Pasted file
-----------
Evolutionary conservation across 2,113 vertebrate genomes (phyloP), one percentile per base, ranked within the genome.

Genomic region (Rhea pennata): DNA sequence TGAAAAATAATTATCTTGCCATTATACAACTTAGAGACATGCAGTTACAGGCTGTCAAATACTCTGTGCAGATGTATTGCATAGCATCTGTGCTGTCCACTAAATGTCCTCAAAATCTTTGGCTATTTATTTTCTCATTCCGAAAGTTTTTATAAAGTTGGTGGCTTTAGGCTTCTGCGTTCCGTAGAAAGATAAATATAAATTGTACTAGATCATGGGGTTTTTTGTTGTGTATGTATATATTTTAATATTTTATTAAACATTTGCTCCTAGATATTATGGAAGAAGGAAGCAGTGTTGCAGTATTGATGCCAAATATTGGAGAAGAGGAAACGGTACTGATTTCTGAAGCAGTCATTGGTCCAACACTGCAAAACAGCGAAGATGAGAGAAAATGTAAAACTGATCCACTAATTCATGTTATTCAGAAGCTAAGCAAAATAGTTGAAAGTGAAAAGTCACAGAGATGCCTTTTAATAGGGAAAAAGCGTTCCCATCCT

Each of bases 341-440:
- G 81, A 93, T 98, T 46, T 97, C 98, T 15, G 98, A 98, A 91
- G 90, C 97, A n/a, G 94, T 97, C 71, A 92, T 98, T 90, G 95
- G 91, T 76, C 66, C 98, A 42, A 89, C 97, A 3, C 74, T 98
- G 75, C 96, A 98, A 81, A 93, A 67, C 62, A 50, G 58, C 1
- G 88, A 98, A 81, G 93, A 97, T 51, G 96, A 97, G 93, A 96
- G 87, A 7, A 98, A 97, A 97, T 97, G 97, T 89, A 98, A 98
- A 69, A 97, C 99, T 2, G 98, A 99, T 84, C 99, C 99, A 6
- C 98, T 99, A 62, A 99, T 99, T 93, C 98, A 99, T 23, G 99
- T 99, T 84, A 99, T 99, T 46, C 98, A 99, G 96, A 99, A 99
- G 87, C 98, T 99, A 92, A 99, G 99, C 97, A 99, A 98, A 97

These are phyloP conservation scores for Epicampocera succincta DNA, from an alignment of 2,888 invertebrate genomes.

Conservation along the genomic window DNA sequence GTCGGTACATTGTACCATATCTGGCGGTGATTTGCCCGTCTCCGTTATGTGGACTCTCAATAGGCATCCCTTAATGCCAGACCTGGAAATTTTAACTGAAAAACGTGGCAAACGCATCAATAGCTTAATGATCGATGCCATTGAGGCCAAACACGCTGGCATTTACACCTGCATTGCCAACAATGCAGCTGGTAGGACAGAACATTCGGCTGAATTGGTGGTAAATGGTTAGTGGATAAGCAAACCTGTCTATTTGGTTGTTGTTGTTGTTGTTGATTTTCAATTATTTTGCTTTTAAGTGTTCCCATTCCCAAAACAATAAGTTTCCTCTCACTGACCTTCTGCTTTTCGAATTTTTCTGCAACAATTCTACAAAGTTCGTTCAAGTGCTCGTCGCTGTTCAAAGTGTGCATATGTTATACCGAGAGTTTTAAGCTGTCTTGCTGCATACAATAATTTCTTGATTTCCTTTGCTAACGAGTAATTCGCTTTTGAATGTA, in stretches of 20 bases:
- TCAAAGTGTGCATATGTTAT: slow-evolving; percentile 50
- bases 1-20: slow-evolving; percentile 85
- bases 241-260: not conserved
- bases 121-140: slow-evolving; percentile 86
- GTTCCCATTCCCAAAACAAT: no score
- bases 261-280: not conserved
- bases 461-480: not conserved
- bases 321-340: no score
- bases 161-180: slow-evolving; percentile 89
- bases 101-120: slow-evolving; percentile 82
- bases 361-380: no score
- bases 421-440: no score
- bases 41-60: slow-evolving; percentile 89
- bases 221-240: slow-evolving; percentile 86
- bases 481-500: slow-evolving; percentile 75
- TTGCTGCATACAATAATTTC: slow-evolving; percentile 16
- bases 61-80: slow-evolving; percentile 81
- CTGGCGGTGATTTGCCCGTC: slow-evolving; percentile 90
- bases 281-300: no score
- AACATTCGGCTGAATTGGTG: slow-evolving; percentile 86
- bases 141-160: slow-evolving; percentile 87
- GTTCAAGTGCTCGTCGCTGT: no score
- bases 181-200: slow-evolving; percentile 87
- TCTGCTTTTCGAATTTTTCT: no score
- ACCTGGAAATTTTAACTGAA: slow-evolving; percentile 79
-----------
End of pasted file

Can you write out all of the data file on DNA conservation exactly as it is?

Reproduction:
Evolutionary conservation across 2,113 vertebrate genomes (phyloP), one percentile per base, ranked within the genome.

Genomic region (Rhea pennata): DNA sequence TGAAAAATAATTATCTTGCCATTATACAACTTAGAGACATGCAGTTACAGGCTGTCAAATACTCTGTGCAGATGTATTGCATAGCATCTGTGCTGTCCACTAAATGTCCTCAAAATCTTTGGCTATTTATTTTCTCATTCCGAAAGTTTTTATAAAGTTGGTGGCTTTAGGCTTCTGCGTTCCGTAGAAAGATAAATATAAATTGTACTAGATCATGGGGTTTTTTGTTGTGTATGTATATATTTTAATATTTTATTAAACATTTGCTCCTAGATATTATGGAAGAAGGAAGCAGTGTTGCAGTATTGATGCCAAATATTGGAGAAGAGGAAACGGTACTGATTTCTGAAGCAGTCATTGGTCCAACACTGCAAAACAGCGAAGATGAGAGAAAATGTAAAACTGATCCACTAATTCATGTTATTCAGAAGCTAAGCAAAATAGTTGAAAGTGAAAAGTCACAGAGATGCCTTTTAATAGGGAAAAAGCGTTCCCATCCT

Each of bases 341-440:
- G 81, A 93, T 98, T 46, T 97, C 98, T 15, G 98, A 98, A 91
- G 90, C 97, A n/a, G 94, T 97, C 71, A 92, T 98, T 90, G 95
- G 91, T 76, C 66, C 98, A 42, A 89, C 97, A 3, C 74, T 98
- G 75, C 96, A 98, A 81, A 93, A 67, C 62, A 50, G 58, C 1
- G 88, A 98, A 81, G 93, A 97, T 51, G 96, A 97, G 93, A 96
- G 87, A 7, A 98, A 97, A 97, T 97, G 97, T 89, A 98, A 98
- A 69, A 97, C 99, T 2, G 98, A 99, T 84, C 99, C 99, A 6
- C 98, T 99, A 62, A 99, T 99, T 93, C 98, A 99, T 23, G 99
- T 99, T 84, A 99, T 99, T 46, C 98, A 99, G 96, A 99, A 99
- G 87, C 98, T 99, A 92, A 99, G 99, C 97, A 99, A 98, A 97

These are phyloP conservation scores for Epicampocera succincta DNA, from an alignment of 2,888 invertebrate genomes.

Conservation along the genomic window DNA sequence GTCGGTACATTGTACCATATCTGGCGGTGATTTGCCCGTCTCCGTTATGTGGACTCTCAATAGGCATCCCTTAATGCCAGACCTGGAAATTTTAACTGAAAAACGTGGCAAACGCATCAATAGCTTAATGATCGATGCCATTGAGGCCAAACACGCTGGCATTTACACCTGCATTGCCAACAATGCAGCTGGTAGGACAGAACATTCGGCTGAATTGGTGGTAAATGGTTAGTGGATAAGCAAACCTGTCTATTTGGTTGTTGTTGTTGTTGTTGATTTTCAATTATTTTGCTTTTAAGTGTTCCCATTCCCAAAACAATAAGTTTCCTCTCACTGACCTTCTGCTTTTCGAATTTTTCTGCAACAATTCTACAAAGTTCGTTCAAGTGCTCGTCGCTGTTCAAAGTGTGCATATGTTATACCGAGAGTTTTAAGCTGTCTTGCTGCATACAATAATTTCTTGATTTCCTTTGCTAACGAGTAATTCGCTTTTGAATGTA, in stretches of 20 bases:
- TCAAAGTGTGCATATGTTAT: slow-evolving; percentile 50
- bases 1-20: slow-evolving; percentile 85
- bases 241-260: not conserved
- bases 121-140: slow-evolving; percentile 86
- GTTCCCATTCCCAAAACAAT: no score
- bases 261-280: not conserved
- bases 461-480: not conserved
- bases 321-340: no score
- bases 161-180: slow-evolving; percentile 89
- bases 101-120: slow-evolving; percentile 82
- bases 361-380: no score
- bases 421-440: no score
- bases 41-60: slow-evolving; percentile 89
- bases 221-240: slow-evolving; percentile 86
- bases 481-500: slow-evolving; percentile 75
- TTGCTGCATACAATAATTTC: slow-evolving; percentile 16
- bases 61-80: slow-evolving; percentile 81
- CTGGCGGTGATTTGCCCGTC: slow-evolving; percentile 90
- bases 281-300: no score
- AACATTCGGCTGAATTGGTG: slow-evolving; percentile 86
- bases 141-160: slow-evolving; percentile 87
- GTTCAAGTGCTCGTCGCTGT: no score
- bases 181-200: slow-evolving; percentile 87
- TCTGCTTTTCGAATTTTTCT: no score
- ACCTGGAAATTTTAACTGAA: slow-evolving; percentile 79